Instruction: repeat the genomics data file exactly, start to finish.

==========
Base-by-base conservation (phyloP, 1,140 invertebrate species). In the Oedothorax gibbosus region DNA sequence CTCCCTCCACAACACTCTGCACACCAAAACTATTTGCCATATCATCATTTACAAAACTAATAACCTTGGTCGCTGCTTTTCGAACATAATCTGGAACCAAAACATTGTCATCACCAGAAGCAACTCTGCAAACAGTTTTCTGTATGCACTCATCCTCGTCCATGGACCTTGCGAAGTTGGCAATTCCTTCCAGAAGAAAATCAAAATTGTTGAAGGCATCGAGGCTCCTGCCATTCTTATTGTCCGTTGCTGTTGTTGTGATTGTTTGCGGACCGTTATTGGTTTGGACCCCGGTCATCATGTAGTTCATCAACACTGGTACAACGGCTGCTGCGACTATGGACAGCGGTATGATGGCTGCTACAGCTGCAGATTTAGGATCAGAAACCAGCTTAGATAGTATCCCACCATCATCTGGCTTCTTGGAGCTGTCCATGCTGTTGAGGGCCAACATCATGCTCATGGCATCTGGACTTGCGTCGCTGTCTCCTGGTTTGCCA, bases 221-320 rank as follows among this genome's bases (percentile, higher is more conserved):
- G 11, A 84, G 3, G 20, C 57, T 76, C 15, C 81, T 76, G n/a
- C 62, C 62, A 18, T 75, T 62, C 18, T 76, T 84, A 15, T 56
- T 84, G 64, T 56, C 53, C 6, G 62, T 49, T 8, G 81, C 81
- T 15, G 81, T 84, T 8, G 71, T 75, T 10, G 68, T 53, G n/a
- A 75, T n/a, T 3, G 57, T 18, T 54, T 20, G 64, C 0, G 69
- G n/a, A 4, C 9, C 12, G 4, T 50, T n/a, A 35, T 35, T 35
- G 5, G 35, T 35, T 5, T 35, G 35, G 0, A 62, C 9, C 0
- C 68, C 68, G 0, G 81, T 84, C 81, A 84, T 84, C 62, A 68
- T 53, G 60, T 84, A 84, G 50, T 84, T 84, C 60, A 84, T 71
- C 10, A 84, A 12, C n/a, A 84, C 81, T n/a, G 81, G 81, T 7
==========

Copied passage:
Base-by-base conservation (phyloP, 1,140 invertebrate species). In the Oedothorax gibbosus region DNA sequence CTCCCTCCACAACACTCTGCACACCAAAACTATTTGCCATATCATCATTTACAAAACTAATAACCTTGGTCGCTGCTTTTCGAACATAATCTGGAACCAAAACATTGTCATCACCAGAAGCAACTCTGCAAACAGTTTTCTGTATGCACTCATCCTCGTCCATGGACCTTGCGAAGTTGGCAATTCCTTCCAGAAGAAAATCAAAATTGTTGAAGGCATCGAGGCTCCTGCCATTCTTATTGTCCGTTGCTGTTGTTGTGATTGTTTGCGGACCGTTATTGGTTTGGACCCCGGTCATCATGTAGTTCATCAACACTGGTACAACGGCTGCTGCGACTATGGACAGCGGTATGATGGCTGCTACAGCTGCAGATTTAGGATCAGAAACCAGCTTAGATAGTATCCCACCATCATCTGGCTTCTTGGAGCTGTCCATGCTGTTGAGGGCCAACATCATGCTCATGGCATCTGGACTTGCGTCGCTGTCTCCTGGTTTGCCA, bases 221-320 rank as follows among this genome's bases (percentile, higher is more conserved):
- G 11, A 84, G 3, G 20, C 57, T 76, C 15, C 81, T 76, G n/a
- C 62, C 62, A 18, T 75, T 62, C 18, T 76, T 84, A 15, T 56
- T 84, G 64, T 56, C 53, C 6, G 62, T 49, T 8, G 81, C 81
- T 15, G 81, T 84, T 8, G 71, T 75, T 10, G 68, T 53, G n/a
- A 75, T n/a, T 3, G 57, T 18, T 54, T 20, G 64, C 0, G 69
- G n/a, A 4, C 9, C 12, G 4, T 50, T n/a, A 35, T 35, T 35
- G 5, G 35, T 35, T 5, T 35, G 35, G 0, A 62, C 9, C 0
- C 68, C 68, G 0, G 81, T 84, C 81, A 84, T 84, C 62, A 68
- T 53, G 60, T 84, A 84, G 50, T 84, T 84, C 60, A 84, T 71
- C 10, A 84, A 12, C n/a, A 84, C 81, T n/a, G 81, G 81, T 7